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  1. #11
    Mick Fagan's Avatar
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    C36 M40 Y8 effectively means that you are running filtration of C28 M32, the yellow is just adding neutral density.

    Basically, adding all three colours at once, adds neutral density.

    When I've used an enlarger with a 2 stop ND facility I always put the ND to one stop. That way I can either reduce or add up to one stop of ND to facilitate constant times.

    There is nothing wrong, AFAIK, with running a Cyan Magenta filtration for RA4 printing. Most people use the Magenta and Yellow instead.

    There is a possibility that when you change the ND filter, the colour filtration changes ever so slightly. After all you are moving filters in or out of the light path!

    Mick.

  2. #12

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    I have a Philips colour analyser PCA 061. This may or may not be the same as yours. Unfortunately my enlarger and paper are different. I suspect the analyser may be different. If it is then you may need to ignore the rest of this post. If it is the PCA061 then how do you measure the exposure? On mine, once the analyser is calibrated the cyan button is depressed to determine the exposure and the Y and M buttons are depressed to determine the colour balance which is done by nulling the needle via the dichroic head. I take it we are talking prints from colour negs hence your mention of RA4 paper.

    My PCA 061's needle is very sensitive and you're right it needs a few seconds to settle down. With changes of enlargement I have noticed that the Y and M settings will vary a little but not enough to alter the colour balance noticeably unless you were to look at the two prints side by side. Then if your eyes can detect very slight differences you may notice it or you may not.

    If it is the PCA 061 then the needle is very sensitive and can take a while to settle down and I suspect can change just a little between the same neg even at the same enlargement. At least with mine it can but the change which might be say 2 on the Y dial really isn't detectable to my eyes although as I said to others who view the prints from the same neg at this difference it might just be detectable.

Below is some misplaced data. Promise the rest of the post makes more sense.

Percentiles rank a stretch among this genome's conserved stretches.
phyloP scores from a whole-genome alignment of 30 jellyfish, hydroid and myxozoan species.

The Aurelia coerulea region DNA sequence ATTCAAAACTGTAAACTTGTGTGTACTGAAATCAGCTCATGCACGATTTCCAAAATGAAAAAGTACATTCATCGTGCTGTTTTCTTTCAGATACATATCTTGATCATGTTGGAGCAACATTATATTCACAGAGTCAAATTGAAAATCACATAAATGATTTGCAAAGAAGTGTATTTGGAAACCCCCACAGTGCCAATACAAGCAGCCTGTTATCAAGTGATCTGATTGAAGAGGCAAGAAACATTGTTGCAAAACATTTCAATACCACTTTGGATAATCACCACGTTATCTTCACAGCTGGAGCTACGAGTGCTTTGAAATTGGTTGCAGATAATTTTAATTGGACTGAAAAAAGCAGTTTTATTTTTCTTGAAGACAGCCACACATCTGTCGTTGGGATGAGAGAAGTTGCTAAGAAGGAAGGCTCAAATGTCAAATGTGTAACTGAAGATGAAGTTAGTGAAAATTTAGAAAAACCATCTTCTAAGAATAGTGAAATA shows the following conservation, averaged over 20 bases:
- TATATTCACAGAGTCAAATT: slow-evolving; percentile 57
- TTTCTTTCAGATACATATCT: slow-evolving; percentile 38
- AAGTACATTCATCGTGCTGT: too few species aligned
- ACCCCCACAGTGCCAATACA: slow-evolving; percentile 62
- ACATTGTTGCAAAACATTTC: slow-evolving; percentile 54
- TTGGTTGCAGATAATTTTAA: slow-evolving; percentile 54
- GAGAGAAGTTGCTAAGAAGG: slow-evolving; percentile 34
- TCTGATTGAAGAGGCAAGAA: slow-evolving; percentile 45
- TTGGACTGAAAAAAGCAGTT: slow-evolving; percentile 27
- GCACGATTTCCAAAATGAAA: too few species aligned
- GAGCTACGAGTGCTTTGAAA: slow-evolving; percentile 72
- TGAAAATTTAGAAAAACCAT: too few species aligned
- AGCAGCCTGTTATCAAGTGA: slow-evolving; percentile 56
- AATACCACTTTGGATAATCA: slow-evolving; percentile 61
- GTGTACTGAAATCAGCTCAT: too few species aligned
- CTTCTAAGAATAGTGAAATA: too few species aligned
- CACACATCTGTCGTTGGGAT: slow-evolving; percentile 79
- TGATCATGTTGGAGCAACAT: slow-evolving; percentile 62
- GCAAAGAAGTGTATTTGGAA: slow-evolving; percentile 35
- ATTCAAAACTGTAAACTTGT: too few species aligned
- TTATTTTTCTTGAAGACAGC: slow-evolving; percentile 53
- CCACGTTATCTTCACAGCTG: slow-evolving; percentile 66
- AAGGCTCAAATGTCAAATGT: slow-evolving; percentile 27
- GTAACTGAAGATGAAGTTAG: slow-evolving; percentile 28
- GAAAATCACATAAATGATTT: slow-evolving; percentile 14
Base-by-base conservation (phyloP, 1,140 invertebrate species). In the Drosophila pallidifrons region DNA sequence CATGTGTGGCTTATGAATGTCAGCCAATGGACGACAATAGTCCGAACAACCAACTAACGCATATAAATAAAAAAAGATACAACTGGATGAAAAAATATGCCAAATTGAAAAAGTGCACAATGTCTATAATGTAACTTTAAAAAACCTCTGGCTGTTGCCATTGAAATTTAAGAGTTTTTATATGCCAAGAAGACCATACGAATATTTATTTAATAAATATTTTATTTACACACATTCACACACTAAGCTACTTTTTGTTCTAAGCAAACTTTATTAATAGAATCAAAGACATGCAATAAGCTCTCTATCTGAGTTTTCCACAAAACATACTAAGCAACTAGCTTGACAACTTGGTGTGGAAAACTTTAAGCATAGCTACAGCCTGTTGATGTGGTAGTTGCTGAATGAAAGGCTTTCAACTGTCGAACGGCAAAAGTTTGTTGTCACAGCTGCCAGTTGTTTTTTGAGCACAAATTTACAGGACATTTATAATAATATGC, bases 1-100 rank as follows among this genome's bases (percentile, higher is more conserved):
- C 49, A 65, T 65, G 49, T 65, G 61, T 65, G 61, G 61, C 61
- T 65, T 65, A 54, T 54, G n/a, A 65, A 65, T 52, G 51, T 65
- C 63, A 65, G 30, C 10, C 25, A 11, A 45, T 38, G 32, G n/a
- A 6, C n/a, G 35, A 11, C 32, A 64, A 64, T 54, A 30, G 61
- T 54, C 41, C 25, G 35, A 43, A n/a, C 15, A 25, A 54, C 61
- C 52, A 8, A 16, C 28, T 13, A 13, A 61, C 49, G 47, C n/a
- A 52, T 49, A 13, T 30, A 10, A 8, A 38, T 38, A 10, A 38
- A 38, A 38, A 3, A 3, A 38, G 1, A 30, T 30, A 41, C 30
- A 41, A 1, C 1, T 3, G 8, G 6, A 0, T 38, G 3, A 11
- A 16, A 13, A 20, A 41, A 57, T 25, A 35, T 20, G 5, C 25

To avoid this just note the settings at say 5 x 7 and repeat at 10 x 8 instead of trying to use the analyser again.

    Let us know if the analyser is the PCA061.

    Pentaxuser

  3. #13

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    The example neg I am using is from a Holga and the film is Fuji NPZ 800. The neg is reasonable (for a Holga) and the chemicals I am using are pretty fresh in the Nova. The analyser I am using is the PCA 061 and that is partly the reason for the strange settings, plus the digipaper. With some playing I could get it back to the usual M Y combo but this paper is a 'Prototype' paper from Ilford. Ilford no longer do Ilfocolor/Ilford 2000 but they have Ilford Digital which is bought on a roll. I purchased a 50m roll 12" wide, I cut it to the sizes I need in batches. It has the same plastic base and is super glossy but the exposure setting have been tweaked for digital processors. That on top of the chemicals I am using (Speedibrew RA4) and I have some different settings for this compared to the Ilfocolor paper. i.e. there is hardly any yellow.